Leeks - Store in Peak Fresh bags for up to 10 days in the crisper section of the fridge.

Mushrooms - Store loosely packed in a brown paper bag so they can breathe. Store in the fridge, but not in the crisper, as it is too moist for mushrooms. Use within 5 days.

onions.jpgOnions - Store in a cool, dark, dry place... Such as the bottom shelf of your pantry. Good air circulation is the key - so don't stack them. Stores very well this way for weeks.

Parsnips - Store in a Peak Fresh bag in the crisper section of the fridge.

Potatoes - Store in a cool, dry place protected from light, in a brown paper bag or cloth sack. Stores well this way for weeks.

Radish - To stop skins becoming leathery, and the bulbs getting soft. Remove the green (put a side if green and healthy to use in a salad if you like - store in a Peak Fresh bag), then wash the bulb with cold water to remove any dirt/soil. Get a glass jar or resealable bag...line with a layer of paper towel and then put a layer of radish bulbs on top (still damp) and repeat until all your radishes are in the bag or glass jar. If using a resealable bag make sure you squeeze the air out of the bag before sealing and putting in the fridge.

Rhubarb - Store in 2 Peak Fresh bags - one over the bottom and one over the top of the bunch - on the upper shelf of the fridge. Should keep for 7 days if good quality.

Root Vegetables - Should generally be left unwashed, as the soil or mud coating helps to keep them fresh. Unwashed carrots, turnips, potatoes, sweet potatoes, and onions will keep for much longer than shiny, scrubbed vegetables. The exposure to light accelerates their deterioration.

Shallots - Store in Peak Fresh bags for up to 10 days in the crisper section of the fridge.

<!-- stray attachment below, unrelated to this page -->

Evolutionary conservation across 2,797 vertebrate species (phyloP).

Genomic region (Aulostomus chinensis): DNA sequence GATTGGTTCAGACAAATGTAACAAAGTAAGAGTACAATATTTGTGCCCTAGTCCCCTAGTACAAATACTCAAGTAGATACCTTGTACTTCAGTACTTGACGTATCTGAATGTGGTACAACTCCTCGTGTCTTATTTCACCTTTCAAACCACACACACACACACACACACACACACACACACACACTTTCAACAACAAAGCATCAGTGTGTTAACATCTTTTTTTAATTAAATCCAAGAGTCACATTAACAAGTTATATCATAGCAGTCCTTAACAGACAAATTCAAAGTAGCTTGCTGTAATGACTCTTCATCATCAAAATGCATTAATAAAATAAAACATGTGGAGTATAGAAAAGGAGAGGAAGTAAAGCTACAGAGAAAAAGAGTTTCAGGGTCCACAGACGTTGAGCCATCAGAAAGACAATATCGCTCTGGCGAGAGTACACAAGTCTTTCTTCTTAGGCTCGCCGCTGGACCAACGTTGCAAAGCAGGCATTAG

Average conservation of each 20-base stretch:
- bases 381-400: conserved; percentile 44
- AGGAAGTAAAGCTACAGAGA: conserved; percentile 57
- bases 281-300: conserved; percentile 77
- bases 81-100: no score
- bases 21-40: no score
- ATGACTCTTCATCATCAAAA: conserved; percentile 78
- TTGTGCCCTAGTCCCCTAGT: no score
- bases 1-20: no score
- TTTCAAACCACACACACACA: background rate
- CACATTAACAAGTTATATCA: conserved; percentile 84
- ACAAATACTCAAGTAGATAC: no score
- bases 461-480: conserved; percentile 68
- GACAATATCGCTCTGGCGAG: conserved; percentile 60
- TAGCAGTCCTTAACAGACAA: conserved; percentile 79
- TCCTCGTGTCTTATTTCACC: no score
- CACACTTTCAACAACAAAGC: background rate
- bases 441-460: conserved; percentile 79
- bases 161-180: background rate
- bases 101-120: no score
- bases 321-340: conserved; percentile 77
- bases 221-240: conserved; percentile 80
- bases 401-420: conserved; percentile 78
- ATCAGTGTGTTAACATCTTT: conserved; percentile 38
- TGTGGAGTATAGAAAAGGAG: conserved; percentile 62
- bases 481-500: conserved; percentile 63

Spring Onions - Store in Peak Fresh bags for up to 10 days in the crisper section of the fridge or the crisper. Be sure to remove any elastic bands.

Squash - Don't like excessive cold! They are better not refrigerated, as chilling spoils their aroma and texture. A cool, dry, room temperature location of the kitchen is best. If you have a warm kitchen, or the weather is very warm - store in a Peak Fresh bag in the crisper section of the fridge and use within 3 - 5 days.

Sweet Potatoes - Store in a cool, dry place protected from light, in a brown paper bag or cloth sack. Stores well this way for weeks.

toms.jpgTomatoes - Can be placed on a sunny windowsill to help them ripen. This also brings out their natural juices and flavours. They don't like excessive cold! They are better not refrigerated, as chilling spoils their aroma and texture. A cool, dry, room temperature location of the kitchen is best. If you have a warm kitchen, or the weather is very warm - store in a Peak Fresh bag in the crisper section of the fridge and use within 7 - 10 days.

Zucchini - Don't like excessive cold! They are better not refrigerated, as chilling spoils their aroma and texture. A cool, dry, room temperature location of the kitchen is best. If you have a warm kitchen, or the weather is very warm - store in a Peak Fresh bag in the crisper section of the fridge and use within 7 - 10 days.